Normally when advertisers for wildlife tours talk about “guarantees” and “close sightings” I immediately ignore them. Just like I did when I read that on Mykines you can see puffins just two metres away from you. It is a lie, in fact, you can see puffins less than two metres away from you. They shouldn’t grossly understate things like that, it’s just wrong!
Getting there and where I stayed
I booked the independent Sørvagur to Mykines ferry online the night before for 60DKK, but I was booking the afternoon ferry which is far less in demand. Day trippers book the morning boat out and afternoon return and this can book out a few days in advance. If there is demand they will put on a second set of ferries, but at almost double the price for 100DKK.
Honestly though, taking the afternoon ferry and staying a night is by far the better option. You get more time, its quieter and prices on the island were surprisingly cheap at least for food and camping from Kristianshús. To pitch it costs just 50DKK.
I booked my return ferry on the island after feeling it out. I still managed to get a spot on the afternoon return ferry the night before.
Arriving just after 5pm, I paid my fees and went to set up my tent on the hill behind the village.
As I was setting up my tent, a strange old lady approached me and asked if I was alone. I was a little confused, but I soon realised this crazy old American bat was trying to keep everyone away from “her” patch. All the other tents were set up on the opposite side of the river.
I assured her I wouldn’t make any noise. She claimed to be working with the birds and a very light sleeper, though I never once saw her studying them or even more than 50m from her tent. To be honest, sure there should be standard courtesies about noise in any shared space, but you’re a jackass if you think you can waltz into a public campsite, live like it’s your own private space at home and expect everyone to follow your rules. You pay for your pitch, but that doesn’t mean you own the place. Why is it always the Americans?
So I pretty much just ignored her babbling. She claimed people had vandalised her tent, but if anyone bothered to, it was probably because she kept invading their personal space to lecture them. As soon as anyone approached the campsite, she race over to intercept them. Nutcase!
So I pitched my tent as quietly as I could and went exploring. The village is small, but much bigger than I expected and with permanent residents. Once again people live here, it’s not just about tourism.
Many people were repainting their houses and there was even a guy on the roofs whipper snipping the grass. Quite funny to see, but when you grow turf on all the houses then I guess it has to be done.
I started walking up the hill towards the bird cliffs. Within 100m, I spotted a puffin about 20m away. Excited, I took a bunch of photos unsure whether I’d be lucky enough to see one so close again!
Then I walked a little further and realised I was even closer to another puffin! I took some more snaps, but shortly afterwards, I deleted them all. Why? Because you get much, much closer and there are many, many more puffins. Just wow!
First there were dozens along the cliff edge, then hundreds and later I’d say thousands. They nest right beneath the walking track in some spots and they fly everywhere overhead. You’ll be lucky if you don’t get pooped on.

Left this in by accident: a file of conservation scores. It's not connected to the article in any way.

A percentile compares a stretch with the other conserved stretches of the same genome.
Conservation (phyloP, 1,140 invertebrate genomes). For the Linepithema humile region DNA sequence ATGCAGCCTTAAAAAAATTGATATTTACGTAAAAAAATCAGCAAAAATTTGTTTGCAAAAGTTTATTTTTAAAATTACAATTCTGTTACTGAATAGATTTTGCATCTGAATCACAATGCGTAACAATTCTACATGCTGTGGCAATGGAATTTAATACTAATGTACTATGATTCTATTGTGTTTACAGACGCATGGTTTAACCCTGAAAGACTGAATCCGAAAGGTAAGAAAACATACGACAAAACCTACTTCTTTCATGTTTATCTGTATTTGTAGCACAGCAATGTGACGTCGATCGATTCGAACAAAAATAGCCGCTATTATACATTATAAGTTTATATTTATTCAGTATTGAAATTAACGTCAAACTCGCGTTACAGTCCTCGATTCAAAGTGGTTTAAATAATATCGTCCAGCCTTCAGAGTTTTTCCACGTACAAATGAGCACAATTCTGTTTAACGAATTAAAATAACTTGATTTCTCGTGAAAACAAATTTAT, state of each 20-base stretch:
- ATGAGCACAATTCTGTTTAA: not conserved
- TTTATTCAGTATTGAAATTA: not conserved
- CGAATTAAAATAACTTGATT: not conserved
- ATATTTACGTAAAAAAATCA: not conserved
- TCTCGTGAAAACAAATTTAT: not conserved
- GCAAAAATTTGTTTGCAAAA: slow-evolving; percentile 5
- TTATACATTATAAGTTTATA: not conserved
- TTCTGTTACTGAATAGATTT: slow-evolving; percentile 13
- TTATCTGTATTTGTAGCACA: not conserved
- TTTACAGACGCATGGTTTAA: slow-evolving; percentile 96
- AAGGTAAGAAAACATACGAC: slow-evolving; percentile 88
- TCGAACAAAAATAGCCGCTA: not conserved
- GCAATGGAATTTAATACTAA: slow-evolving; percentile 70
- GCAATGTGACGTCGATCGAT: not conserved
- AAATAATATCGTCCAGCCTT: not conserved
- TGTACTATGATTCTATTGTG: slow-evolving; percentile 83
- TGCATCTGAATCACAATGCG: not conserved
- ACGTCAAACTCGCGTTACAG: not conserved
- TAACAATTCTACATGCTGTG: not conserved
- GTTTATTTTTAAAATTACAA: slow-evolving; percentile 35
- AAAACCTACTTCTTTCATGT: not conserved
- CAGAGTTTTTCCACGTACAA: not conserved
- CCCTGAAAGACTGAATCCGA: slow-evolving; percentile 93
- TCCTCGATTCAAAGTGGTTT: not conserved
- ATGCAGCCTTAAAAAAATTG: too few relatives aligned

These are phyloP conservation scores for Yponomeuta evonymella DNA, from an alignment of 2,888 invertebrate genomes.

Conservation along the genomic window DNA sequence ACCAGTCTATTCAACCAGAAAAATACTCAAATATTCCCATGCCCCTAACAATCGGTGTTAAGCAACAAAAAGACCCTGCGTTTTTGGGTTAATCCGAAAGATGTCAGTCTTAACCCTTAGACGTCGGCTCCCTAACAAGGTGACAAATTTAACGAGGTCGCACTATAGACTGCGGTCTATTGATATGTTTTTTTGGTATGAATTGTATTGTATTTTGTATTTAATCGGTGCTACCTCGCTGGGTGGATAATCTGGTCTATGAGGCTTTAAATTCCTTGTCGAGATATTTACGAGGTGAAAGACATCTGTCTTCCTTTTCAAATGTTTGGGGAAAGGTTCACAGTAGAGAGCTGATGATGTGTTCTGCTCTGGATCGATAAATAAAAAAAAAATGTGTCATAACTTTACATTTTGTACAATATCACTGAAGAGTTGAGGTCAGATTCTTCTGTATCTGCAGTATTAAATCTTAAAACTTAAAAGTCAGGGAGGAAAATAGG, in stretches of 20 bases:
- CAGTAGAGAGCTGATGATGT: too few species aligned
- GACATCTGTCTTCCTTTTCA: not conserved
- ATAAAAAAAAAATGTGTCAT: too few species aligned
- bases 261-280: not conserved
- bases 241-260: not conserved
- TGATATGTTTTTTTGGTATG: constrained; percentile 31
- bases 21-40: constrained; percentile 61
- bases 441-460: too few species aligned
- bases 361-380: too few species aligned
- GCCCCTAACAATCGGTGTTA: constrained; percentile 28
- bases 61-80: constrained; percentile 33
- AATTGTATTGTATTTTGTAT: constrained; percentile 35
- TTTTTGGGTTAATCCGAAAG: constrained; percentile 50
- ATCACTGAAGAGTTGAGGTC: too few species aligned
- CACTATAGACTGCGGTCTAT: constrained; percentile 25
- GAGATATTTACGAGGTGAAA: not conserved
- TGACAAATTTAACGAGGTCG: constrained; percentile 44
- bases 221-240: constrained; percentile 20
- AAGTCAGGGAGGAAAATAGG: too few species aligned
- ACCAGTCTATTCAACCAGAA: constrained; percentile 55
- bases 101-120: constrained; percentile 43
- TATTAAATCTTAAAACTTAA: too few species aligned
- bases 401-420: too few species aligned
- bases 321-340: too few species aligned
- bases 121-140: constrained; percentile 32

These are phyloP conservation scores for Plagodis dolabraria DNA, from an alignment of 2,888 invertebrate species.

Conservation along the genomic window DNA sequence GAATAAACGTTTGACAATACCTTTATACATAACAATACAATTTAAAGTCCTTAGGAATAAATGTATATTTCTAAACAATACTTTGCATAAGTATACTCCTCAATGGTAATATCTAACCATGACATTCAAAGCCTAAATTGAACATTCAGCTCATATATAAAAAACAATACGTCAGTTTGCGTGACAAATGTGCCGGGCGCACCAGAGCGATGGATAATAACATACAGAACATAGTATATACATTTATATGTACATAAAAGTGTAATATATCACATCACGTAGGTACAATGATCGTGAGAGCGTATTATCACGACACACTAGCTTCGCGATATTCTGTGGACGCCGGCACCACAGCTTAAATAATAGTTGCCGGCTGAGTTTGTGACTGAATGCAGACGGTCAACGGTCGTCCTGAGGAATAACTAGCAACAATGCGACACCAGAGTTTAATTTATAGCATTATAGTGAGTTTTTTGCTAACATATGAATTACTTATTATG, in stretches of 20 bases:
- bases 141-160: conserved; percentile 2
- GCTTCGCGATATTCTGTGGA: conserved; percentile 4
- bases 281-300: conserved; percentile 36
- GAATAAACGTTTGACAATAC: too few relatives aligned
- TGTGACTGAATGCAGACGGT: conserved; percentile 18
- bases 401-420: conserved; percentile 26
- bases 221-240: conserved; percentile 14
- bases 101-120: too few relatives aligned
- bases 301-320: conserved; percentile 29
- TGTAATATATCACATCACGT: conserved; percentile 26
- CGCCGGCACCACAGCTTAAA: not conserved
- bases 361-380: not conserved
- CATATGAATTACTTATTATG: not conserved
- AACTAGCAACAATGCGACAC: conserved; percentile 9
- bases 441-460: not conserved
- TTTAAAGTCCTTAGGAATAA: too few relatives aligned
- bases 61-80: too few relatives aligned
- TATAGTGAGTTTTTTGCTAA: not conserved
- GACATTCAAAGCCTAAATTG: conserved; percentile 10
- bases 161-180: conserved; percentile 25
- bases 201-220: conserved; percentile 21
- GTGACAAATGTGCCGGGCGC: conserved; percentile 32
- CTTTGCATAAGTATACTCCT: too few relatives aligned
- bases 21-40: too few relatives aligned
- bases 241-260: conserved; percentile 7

Countless times I’d be crouched to take a photo and a puffin would fly in right next to me or pop out from a burrow beneath my feet. It was an incredible experience that hopefully won’t be destroyed by mass tourism. Since I’d come on the late ferry, I was the only person in sight and the golden afternoon light was just magical.
Walking towards the lighthouse on Mykineshólmur, I kind of got bored of seeing puffins. Just kidding, I just stopped spamming so many photos to avoid having a million that looked the same.
The cliffs between the islands are filled with gulls. Not really exotic enough for my liking. Mykineshólmur was largely just a long walk amongst the grazing sheep. I just wanted to get to the lighthouse and see if there was anything special though. I always have FOMO (fear of missing out).
The part before the bridge is definitely the best puffin viewing, but at the far western end of Mykineshólmur you get to see the Gannet’s nesting grounds. The only place in the Faroes where they breed.
Sadly, today was the best sunset I’d seen in the Faroes. I sat there wondering if it looked so good from Gásadalur. I convinced myself it didn’t so that I could psychologically cope, and then I really enjoyed the sunset on Mykines. It was stellar, and I was working like crazy to get individual shots of the birds and of the sunset.
The longer I waited, the better the sunset got. It was pretty incredible looking towards the lighthouse all the way up towards 11pm.
The next day, we were bathed in glorious sunshine again. Everyone at the campsite was out of their tents enjoying the rays, except for the crazy lady, she just yelled at everyone who spoke at an audible level… Ahhh the serenity!
But seriously, when she shut her trap it was pretty sweet. I just laid on my mattress reading my book. I couldn’t see how I could take better photos in the strong sun and in any case two boat loads of tourists arrived and were headed up the mountain. The birds probably wouldn’t act so photogenic amongst the crowd.
So in the end, after booking the late ferry, I didn’t really use the time to explore the island. You can hike to the highest peak, but there was really no need.
A forecast storm started approaching in the afternoon, so I packed up early and headed off.